I lowered myself to the hard ground in an unladylike manner. It wasn’t yet October, but it may as well have been. There was an ominous threat of gloom after every evening meal and the birds were delaying their operatic alarm until the dawn had come. I pulled out my pen and notebook and opened the book to the nearest blank page. I hadn’t planned to write my goodbye to him amongst the grass and trees, but writing it in that big empty house, seemed to chill my bones more than the outdoors. I allowed myself to think back to the night I met him.

It was a balmy July night, he wore a grey suit with a black tie, which violently stood out against the summer fashion of vibrant yellows and greens. He stood surrounded by throngs of people, eager to witness whatever anecdote that was forcing people to hide their giggles behind their champagne. It wasn’t long before he was introduced to me by a friend, and we spent the rest of the night sipping our respective poisons and talking. He spoke with such confidence and grace that I found myself mesmerised by the gestures that accompanied his words, entirely unaware at times of the content of the discussion. The infatuation blossomed into love and before long, we were inseparable, two halves of whole, choosing, in front of our friends and family, to walk down the same path of life together.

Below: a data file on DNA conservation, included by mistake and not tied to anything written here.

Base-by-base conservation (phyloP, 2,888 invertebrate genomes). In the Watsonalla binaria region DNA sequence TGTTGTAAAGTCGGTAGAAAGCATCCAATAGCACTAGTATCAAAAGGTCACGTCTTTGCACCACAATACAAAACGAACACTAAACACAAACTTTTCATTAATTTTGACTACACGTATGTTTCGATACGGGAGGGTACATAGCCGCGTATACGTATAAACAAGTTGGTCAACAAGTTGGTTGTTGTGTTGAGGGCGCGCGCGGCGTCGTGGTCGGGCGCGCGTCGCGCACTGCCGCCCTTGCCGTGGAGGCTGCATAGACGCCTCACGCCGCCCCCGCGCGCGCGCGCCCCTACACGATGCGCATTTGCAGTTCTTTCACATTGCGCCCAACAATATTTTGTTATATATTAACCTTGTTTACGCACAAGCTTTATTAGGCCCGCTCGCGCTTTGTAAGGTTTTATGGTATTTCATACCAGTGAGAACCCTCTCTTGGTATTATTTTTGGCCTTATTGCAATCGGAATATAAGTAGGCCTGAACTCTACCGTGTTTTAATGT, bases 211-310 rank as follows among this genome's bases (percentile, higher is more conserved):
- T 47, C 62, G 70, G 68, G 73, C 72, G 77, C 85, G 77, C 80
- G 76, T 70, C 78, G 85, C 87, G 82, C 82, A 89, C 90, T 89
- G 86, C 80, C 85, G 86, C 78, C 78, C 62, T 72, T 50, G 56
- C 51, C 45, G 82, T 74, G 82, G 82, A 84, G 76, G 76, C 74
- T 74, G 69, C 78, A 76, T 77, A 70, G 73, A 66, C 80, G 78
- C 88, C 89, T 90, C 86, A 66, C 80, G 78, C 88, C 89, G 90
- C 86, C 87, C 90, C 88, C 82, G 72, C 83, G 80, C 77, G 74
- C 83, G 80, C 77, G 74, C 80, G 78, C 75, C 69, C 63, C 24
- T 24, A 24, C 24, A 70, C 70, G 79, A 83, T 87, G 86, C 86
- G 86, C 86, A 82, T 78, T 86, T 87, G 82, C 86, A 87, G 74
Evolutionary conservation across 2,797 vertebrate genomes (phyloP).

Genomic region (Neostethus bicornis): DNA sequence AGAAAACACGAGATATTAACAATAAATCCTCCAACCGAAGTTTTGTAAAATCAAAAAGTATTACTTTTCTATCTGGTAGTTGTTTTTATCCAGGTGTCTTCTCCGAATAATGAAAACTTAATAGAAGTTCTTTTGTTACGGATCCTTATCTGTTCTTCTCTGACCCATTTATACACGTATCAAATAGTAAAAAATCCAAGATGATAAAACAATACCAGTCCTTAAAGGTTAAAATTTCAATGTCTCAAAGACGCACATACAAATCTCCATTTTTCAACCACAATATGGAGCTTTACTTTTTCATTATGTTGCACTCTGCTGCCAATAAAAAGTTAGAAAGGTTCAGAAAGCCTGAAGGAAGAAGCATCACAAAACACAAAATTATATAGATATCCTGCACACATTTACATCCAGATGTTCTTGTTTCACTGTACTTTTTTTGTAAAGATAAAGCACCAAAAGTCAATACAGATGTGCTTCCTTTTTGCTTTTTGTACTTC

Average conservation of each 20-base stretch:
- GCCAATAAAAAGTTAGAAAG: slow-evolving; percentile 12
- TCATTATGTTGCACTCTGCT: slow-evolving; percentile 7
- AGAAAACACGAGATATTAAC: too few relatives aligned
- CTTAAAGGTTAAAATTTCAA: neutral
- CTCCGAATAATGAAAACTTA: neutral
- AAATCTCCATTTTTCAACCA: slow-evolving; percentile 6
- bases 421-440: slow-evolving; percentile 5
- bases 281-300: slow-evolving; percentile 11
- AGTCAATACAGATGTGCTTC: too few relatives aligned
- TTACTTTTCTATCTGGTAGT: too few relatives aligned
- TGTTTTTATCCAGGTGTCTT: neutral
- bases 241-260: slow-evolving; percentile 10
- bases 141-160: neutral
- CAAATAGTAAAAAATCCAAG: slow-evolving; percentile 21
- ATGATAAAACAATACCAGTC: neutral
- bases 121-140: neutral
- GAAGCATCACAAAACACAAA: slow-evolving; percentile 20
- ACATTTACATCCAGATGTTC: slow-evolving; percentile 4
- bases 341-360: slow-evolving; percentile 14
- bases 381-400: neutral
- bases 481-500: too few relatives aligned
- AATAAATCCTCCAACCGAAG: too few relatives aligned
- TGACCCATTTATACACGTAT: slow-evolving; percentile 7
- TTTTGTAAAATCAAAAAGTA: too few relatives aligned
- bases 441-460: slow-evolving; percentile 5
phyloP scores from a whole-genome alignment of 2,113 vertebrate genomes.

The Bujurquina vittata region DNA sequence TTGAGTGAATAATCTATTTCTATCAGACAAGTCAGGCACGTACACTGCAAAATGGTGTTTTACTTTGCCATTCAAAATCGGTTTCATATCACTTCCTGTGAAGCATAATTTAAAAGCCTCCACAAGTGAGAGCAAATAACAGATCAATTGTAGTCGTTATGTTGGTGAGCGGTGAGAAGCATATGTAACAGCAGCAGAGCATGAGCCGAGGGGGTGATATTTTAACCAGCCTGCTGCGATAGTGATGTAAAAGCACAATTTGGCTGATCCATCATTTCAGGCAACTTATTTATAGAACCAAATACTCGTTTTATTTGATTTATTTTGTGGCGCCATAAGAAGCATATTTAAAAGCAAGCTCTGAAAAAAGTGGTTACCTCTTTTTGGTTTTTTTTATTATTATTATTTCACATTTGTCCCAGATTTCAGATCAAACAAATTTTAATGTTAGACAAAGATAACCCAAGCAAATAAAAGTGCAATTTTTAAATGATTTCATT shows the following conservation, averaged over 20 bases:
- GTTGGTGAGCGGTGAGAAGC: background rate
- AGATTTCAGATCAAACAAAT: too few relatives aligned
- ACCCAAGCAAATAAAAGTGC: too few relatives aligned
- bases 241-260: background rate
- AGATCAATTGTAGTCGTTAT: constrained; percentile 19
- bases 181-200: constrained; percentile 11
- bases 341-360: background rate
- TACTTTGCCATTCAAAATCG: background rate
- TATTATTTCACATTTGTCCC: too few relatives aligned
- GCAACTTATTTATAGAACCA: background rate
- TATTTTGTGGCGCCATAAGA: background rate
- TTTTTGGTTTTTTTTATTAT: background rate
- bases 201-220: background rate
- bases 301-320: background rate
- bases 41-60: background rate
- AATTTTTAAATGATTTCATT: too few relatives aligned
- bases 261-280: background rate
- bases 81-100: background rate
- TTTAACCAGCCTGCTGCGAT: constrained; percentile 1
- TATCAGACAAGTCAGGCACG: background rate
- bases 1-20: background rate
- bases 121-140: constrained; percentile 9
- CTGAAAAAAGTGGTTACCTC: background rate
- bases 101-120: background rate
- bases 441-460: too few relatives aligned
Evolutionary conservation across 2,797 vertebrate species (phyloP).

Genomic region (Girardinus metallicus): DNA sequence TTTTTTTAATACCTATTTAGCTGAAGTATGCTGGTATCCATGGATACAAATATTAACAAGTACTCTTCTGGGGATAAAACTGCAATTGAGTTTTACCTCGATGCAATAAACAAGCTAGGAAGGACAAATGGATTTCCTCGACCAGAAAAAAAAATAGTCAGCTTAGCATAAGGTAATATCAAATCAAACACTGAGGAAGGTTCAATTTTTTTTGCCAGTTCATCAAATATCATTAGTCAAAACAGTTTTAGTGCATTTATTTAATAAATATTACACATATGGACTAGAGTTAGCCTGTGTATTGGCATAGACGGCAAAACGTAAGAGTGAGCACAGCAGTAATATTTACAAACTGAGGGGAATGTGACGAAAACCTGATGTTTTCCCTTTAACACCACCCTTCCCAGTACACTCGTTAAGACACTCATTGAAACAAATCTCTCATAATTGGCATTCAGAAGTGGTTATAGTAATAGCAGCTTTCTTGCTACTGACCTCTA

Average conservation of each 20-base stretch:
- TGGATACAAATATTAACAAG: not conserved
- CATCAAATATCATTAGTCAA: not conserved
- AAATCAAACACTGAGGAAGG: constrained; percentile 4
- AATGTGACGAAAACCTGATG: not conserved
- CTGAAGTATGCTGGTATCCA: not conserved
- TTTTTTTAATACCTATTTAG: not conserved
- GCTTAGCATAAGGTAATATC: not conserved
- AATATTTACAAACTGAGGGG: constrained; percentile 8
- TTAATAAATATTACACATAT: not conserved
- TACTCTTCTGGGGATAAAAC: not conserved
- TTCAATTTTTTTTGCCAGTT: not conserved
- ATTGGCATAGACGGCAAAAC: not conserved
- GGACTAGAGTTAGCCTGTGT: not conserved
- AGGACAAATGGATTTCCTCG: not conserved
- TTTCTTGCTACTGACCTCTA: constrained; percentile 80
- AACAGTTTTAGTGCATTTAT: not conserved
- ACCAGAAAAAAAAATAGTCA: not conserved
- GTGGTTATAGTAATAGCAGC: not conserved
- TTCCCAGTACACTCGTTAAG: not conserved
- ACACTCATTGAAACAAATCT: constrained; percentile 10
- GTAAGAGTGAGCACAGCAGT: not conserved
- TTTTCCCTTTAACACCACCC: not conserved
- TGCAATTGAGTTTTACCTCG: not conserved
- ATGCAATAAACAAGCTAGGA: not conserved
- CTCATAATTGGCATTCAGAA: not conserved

The brilliance of the match didn’t last. After a year of marital bliss other shades of crimson were beginning to bleed through my rose-coloured glasses. His tongue, which could produce such charming poetry, suddenly was as sharp as a blade, his eyes, once the colour of dripping caramel had turned dark, like burnt molasses. He was so aggressively himself that to sustain his way of living, no one surrounding him could be themselves.

The decision to leave wasn’t due to a large event, but during one of our weekly arguments, where I would wait for his storm to pass in our joint bathroom. Exhausted, I leaned on our sink and glanced at my reflection in a mirror. It was startling. I didn’t recognise the creature looking back at me, she used to have such a vibrant smile, but her mouth was in a grim down-turned state, as if she was losing her smile through lack of use. Her heart had been chipped at and the disillusion of love had shielded her from her internal decay.

Opening my eyes to my present, I was struck with clarity, the only word he deserved was goodbye. I stood up, more resolved and steadier on my feet that I had been in a long time and packed my envelope into the front letter of my carrier.

Once home, I cautiously pushed the door open, and tip toed inside. I walked down the well-lit hall into the kitchen and placed the little brown envelope on the table. I didn’t need to say my goodbyes to the house, it wasn’t born from my money nor designed from my mind.

The end of a relationship is tough but losing yourself is tougher. I can still feel the tepidness in my conviction, but I can also feel a strength brewing and on occasion, I can feel sunshine in my veins again.

I walked until the house was a beige dot and as I skipped further from my past, I couldn’t help but realise the moral of my story; the best love story is the one you write with yourself.